Whatever happened to the real British Open?
2:38 PM
Art Spander in British Open, articles, golf

 CARNOUSTIE, Scotland—Whatever happened to the real British Open? Did it miss a turn on the A92 and end up in Broughty Ferry? Did it tumble off the Tay Bridge. I mean the British Open, one where the rain drenches, the wind howls and the shots that don’t bounce into the rough fly into bunkers.

  A tournament that was supposed to be the Open, the 147th, began Thursday, but it was a poor facsimile. This one the sun was shining, the putts were dropping and there were so many rounds under par—including , for a while that of Tiger Woods—it was unreall.

   Carnoustie, next to the North Sea, is reputed to be the most difficult course in the Open rota. A young South African, in his first Open, Erik van Rooyen, playing in his first Open may not believe that.

  “It was playing as easy as it was going to play all week,” said van Rooyen.  “You had to take advantage of it.”

  And he and many others did just that. Kevin Kisner, a University of Georgia guy who was overtaken by Justin Thomas in last year’s PGA Championship, shot a 5-under par 66 for the lead, a shot in front of van Rooyen, Tony Finau and somebody named Zander Lombard, another South African.

   Hey, arguably the greatest South African golfer ever, Gary Player, won at Carnoustie 50 years ago, 1968. That Open was miserably genuine, with conditions so unpleasant and demanding even the legendary Jack Nicklaus couldn’t reach the green of the 16th hole, a 220-yard par-3, using a driver.

  This opening round there were problems—even when Scotland resembles Samoa,  people make mistakes—but they were not the norm., Day One was hardly a walk spoiled. Even 60-year-old Sandy Lyle, in the tournament as the 1985 champion, shot even par the front nine, before fading on the more difficult back.

  “You never know what the weather is going to hold,” said Kisner, alluding to the next three rounds, with rain predicted. ”You’re always going to try and get in as low as you can, because you never know about the next day.”

  You never know about Tiger Woods either. He was 2-under par through 11, and, well, he had said the Open could be the place to earn that 15th major, because the ball rolls on the hard, almost-barren-fairways. He could keep up with the big hitters.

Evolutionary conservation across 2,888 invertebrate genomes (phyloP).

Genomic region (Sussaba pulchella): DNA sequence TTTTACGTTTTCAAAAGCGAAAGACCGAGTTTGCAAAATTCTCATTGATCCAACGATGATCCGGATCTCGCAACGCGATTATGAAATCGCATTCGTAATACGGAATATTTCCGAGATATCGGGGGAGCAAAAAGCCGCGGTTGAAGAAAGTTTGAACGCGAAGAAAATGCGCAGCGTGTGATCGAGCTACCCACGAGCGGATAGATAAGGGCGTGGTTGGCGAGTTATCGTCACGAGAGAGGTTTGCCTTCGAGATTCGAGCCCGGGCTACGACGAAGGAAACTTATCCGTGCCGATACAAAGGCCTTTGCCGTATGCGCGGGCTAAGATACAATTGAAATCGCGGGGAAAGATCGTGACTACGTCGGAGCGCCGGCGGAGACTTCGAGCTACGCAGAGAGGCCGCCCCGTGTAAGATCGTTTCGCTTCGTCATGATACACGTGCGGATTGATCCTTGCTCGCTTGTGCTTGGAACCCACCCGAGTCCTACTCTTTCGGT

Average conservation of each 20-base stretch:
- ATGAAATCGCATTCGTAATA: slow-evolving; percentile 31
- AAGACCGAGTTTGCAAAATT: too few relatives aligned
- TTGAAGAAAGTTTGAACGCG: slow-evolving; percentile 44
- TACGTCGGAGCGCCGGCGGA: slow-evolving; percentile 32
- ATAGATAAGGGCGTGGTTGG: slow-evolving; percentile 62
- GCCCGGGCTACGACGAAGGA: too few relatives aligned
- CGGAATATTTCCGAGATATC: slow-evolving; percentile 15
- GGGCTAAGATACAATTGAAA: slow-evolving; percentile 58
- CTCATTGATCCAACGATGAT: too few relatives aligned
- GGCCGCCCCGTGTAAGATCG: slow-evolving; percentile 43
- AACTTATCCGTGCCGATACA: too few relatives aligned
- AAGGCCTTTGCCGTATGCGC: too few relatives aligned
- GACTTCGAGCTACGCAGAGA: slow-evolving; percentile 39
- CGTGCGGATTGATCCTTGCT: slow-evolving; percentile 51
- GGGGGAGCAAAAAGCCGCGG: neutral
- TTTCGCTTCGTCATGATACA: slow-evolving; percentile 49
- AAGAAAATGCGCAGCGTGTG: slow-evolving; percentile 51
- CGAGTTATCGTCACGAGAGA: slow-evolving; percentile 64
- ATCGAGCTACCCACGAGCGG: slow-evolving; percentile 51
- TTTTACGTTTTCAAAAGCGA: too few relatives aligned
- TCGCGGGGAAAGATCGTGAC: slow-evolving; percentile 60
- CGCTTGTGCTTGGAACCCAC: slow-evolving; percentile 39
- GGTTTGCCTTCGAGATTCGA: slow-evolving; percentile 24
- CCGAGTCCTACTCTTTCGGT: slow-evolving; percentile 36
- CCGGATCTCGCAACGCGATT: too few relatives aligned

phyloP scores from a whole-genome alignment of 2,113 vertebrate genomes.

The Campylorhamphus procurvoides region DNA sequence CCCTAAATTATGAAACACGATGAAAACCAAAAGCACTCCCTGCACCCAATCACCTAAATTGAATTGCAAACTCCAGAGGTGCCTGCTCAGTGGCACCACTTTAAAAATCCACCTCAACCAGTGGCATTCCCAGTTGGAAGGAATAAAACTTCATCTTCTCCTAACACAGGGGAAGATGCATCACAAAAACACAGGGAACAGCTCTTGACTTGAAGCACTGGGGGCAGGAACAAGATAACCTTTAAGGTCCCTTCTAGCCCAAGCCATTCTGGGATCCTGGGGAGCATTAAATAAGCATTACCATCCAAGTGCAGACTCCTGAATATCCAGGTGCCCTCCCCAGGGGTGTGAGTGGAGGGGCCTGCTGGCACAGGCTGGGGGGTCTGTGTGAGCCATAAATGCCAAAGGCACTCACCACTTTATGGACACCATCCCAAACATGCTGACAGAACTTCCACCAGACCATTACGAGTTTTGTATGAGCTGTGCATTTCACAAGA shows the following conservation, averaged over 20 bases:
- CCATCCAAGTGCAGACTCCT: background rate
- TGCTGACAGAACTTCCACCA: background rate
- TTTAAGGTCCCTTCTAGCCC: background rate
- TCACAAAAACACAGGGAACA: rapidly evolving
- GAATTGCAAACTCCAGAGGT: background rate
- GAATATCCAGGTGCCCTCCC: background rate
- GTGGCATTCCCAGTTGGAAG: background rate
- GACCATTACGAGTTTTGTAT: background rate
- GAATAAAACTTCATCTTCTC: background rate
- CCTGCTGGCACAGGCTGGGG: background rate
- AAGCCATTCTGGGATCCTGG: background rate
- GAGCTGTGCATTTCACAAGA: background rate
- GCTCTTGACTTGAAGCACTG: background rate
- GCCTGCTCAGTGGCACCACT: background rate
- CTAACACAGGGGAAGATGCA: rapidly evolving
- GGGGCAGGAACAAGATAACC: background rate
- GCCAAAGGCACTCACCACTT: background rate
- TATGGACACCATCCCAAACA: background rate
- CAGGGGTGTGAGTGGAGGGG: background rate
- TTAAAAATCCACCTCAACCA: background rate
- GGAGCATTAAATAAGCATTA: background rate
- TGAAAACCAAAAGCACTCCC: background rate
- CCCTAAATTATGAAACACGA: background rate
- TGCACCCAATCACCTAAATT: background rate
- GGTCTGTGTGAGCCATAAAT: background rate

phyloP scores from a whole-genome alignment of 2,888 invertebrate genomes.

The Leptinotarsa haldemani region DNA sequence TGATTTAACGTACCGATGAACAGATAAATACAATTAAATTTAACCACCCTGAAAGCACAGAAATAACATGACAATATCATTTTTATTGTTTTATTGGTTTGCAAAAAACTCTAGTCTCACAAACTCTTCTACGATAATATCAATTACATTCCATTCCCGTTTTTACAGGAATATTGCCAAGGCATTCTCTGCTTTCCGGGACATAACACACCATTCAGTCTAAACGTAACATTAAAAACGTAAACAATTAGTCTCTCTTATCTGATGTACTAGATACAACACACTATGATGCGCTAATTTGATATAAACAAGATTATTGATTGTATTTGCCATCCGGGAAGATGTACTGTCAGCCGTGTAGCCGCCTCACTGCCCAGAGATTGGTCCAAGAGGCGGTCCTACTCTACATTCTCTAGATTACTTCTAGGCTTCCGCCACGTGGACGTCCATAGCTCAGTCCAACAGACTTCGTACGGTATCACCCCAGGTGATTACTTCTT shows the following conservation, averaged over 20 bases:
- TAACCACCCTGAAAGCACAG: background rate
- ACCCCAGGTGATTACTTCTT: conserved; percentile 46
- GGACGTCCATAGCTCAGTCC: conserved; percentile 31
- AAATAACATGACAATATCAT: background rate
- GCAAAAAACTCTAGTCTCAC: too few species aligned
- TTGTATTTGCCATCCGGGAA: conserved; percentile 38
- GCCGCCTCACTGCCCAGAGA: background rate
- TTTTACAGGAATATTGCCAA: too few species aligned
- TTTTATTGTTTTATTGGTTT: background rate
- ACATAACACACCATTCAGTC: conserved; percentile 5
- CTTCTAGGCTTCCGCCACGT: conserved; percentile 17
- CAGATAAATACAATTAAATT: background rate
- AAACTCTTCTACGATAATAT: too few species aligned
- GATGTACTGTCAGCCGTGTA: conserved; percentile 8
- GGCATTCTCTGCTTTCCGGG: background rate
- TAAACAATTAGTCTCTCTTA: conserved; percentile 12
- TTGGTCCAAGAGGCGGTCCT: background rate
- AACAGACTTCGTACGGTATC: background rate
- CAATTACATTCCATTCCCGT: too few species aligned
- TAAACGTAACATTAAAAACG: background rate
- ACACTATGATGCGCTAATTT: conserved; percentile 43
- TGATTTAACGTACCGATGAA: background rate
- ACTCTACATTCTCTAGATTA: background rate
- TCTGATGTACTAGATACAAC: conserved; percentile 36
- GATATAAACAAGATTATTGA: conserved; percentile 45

But this isn’t 10 years ago. Woods has gone through a lot, physically, with the back surgeries and emotionally for other reasons. He mishits a ball, now and then and even when Carnoustie is kind, there are bogies lurking.

 “I played better than what the score indicates,” said Woods, a lament heard by golfers of all classes, “because I had -- I had two 8-irons into both par 5s today, and I end up with par on both of those. If I just clean up those two holes and play them the way I'm supposed to play them with  an 8 iron in my hand, I think I'd probably have the best round in the afternoon wave.”

  “Ah yes, “if.”

  “So it certainly could have been a little bit better.”

  Jordan Spieth, last year’s winner—the Champion Golfer of the Year is how he’s known—was 3-under through 14. Then, he would confess, “It was a really poor decision on the second shot that cost me.”  Big time.

  A double bogey 6 at 15, followed by bogies at 16 and 17. He finished with a one-over 72.

  “I’ve done a bit of that this year,” said Spieth, “decision making that cost me.”

  That occurs whatever weather nature sends.

  Jhonattan Vegas played at the University of Texas and has won on the PGA Tour. He’s a Venezuelan, and that created a major problem for this major championship.

  He intended to fly to Scotland earlier in the week but his visa for entry into Britain had expired and a new one had been delayed in processing. So at the last minute he had fly from Houston, where he resides, to Toronto then to Glasgow, where he boarded a helicopter to Carnoustie, some 70 miles away.

  There was no space for his tournament clubs, so he used a make-shift-set assembled by the manufacturer he endorses, Taylor Made, teed off around 10:30—and shot 76

A visa problem is not the usual hazard at Carnoustie, or any Open.”

Article originally appeared on Art Spander (http://artspander.com/).
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